Sin as Sickness and Church as Sanatorium

Source: Pemptousia
Fr. Andreas Agathokleous | 05 February 2019

It’s natural to have feelings of guilt if we look at sin as a transgression against ‘the law of God’ rather than as a sickness we’ve inherited as children of the first Adam. Because if, over time, sin becomes second nature, it exercises authority in our soul making us do what we don’t want to, as Saint Paul says. As we all know, this brings its own pressure, peace is lost and turmoil arrives, with everything this means for our daily life.

Because they knew themselves so well and therefore had a deep knowledge of human nature, our holy Fathers and Mothers speak of sin, festering within us, as an illness. So we aren’t guilty, but sick and we need to seek a cure if we’re to enjoy life, our relationships, our gifts and a natural state of health.

As a way of life, the Church is in the world to act as a sanatorium. It’s the task of the clergy, in carrying out the work of the Church, to treat the people who come to them with the means the Church places at their disposal: the true faith, fasting, prayer and the sacraments. This is their main mission; the rest stems from this.

Since they’ve grown up in a society that is, in some ways, prudish, puritanical and human-centred, it’s no surprise that most of its members suffer from depression, repression, anxiety and neuroses. What’s tragic is when ministers of the Church and other people in it act in the same way, attempting to regulate external behaviour while disclaiming all knowledge of the inner world. If that’s the case, what hope do we have?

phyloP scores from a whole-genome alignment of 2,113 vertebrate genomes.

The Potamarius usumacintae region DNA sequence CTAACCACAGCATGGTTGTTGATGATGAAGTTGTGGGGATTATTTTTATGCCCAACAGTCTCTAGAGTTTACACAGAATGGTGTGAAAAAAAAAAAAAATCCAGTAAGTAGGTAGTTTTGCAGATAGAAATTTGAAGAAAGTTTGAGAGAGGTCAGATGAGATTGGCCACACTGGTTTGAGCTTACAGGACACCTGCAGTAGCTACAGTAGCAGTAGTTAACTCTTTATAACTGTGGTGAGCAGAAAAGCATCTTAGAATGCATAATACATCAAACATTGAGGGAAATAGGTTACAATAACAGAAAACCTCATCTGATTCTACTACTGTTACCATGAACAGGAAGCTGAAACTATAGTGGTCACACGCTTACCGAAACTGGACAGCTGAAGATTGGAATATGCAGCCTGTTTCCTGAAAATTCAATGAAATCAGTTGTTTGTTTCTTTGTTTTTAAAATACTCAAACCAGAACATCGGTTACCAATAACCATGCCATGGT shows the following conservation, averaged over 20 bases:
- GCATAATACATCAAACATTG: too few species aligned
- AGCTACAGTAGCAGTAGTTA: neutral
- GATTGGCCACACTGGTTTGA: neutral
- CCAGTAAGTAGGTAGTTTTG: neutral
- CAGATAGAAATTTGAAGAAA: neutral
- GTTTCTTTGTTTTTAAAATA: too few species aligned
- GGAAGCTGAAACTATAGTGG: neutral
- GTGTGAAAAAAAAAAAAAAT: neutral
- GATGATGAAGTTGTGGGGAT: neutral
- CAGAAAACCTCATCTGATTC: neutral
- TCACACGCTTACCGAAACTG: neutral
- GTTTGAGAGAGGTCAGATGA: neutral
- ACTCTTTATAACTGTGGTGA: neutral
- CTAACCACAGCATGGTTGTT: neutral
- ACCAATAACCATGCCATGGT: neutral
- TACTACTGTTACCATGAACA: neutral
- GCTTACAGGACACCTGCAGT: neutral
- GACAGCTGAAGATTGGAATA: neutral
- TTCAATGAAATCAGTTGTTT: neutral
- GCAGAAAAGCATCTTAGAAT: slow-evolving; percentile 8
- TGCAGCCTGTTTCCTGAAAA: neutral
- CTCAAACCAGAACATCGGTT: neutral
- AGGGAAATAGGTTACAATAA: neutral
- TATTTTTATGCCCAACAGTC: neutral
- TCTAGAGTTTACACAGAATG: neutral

As it is in every age, the message of the Church today is one of optimism, hope and joy. Because death, in its various manifestations, has been defeated by Christ, the new Adam. This means that sin- in whatever form it takes- is no longer an incurable sickness. Whoever we are, however we live, we’re not alone. If we’re truly to live, all we need is the desire to be healed.

It may be that the above just sounds like nice-sounding words stemming from theological ebullience. But those who’ve experienced what I’ve spoken about, or are doing so now, will tell you that the words reflect a wonderful reality which gives us what we all want in our innermost depths: freedom and joy.

Let’s not stay rooted in the negativity of our self and the world around us. Let’s not allow our life to become miserable because we see only our weaknesses and sins. In any case, how important is our self? The One Who matters is Christ, Whose love forced Him to become ‘one of us’, to descend into Hell, like us, and to defeat our greatest enemy- death.

This is why His teaching is called the Gospel, the good news, and why His presence marked the advent of the Kingdom of God, which is characterized by joy, joy and more joy. What a shame if we continue to dwell on death.

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